SAMSS 2017 was a packed programme, starting off with a full day of enabled discussion sessions on specific research topics, three highly cited international plenary presentations, three fascinating plenary presentations from South African researchers, a wonderfully entertaining and informative presentation by one of the 2014 Gilchrist Medal recipients, Professor Mark Gibbons, and that is before even considering the 190 presentations and 200 posters on display. A busy week indeed!

Plenaries

As the first international plenary presenter, Professor Robert Costanza from the Australian National University gave an inspiring talk on the need for a significantly more transdisciplinary approach to understanding and managing our marine and coastal ecosystem services. This was followed by a pragmatic talk by Professor Coleen Vogel from the University of the Witwatersrand, on the “wicked” environmental challenges facing scientists and society and how to integrate the two more closely.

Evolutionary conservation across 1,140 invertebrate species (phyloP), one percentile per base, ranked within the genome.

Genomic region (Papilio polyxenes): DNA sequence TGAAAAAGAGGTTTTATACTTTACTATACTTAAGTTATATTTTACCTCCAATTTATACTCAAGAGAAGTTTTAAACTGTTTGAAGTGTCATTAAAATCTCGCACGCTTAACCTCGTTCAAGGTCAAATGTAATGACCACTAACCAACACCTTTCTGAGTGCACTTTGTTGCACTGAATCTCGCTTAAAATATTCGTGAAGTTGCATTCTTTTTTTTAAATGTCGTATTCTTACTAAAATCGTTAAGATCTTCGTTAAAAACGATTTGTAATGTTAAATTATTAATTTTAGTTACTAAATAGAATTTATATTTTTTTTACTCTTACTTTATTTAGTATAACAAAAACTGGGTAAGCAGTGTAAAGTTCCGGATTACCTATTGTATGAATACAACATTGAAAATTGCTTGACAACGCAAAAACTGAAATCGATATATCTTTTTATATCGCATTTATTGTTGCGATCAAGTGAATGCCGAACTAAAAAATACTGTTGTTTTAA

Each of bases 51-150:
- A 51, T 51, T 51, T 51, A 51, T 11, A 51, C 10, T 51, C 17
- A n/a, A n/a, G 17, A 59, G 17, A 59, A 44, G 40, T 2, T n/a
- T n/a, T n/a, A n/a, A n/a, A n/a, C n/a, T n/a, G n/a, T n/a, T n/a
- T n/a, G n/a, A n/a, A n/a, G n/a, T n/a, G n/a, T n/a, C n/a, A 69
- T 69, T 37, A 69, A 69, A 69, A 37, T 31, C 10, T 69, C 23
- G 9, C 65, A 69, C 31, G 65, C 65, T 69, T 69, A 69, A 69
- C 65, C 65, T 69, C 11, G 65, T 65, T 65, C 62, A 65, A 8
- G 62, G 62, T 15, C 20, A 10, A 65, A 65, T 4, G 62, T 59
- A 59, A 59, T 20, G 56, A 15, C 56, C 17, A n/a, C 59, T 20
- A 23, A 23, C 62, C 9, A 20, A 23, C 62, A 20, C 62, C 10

The following day Professor Omar Defeo from the Universidad de la República in Uruguay, and Mr Craig Smith from the Department of Agriculture, Forestry and Fisheries, shared South American and South African successes and issues surrounding subsistence and small-scale fisheries. Prof. Defeo shared his experiences working with 25 research projects that involved subsistence fisheries in Uruguay and Mexico, whereas Mr Smith highlighted the progress made and remaining challenges faced by government in launching the small-scale fisheries process in South Africa. Mr Smith also showcased 'Abalobi', a mobile app suite and program that facilitates fisher-driven governance and product tracking up the value chain.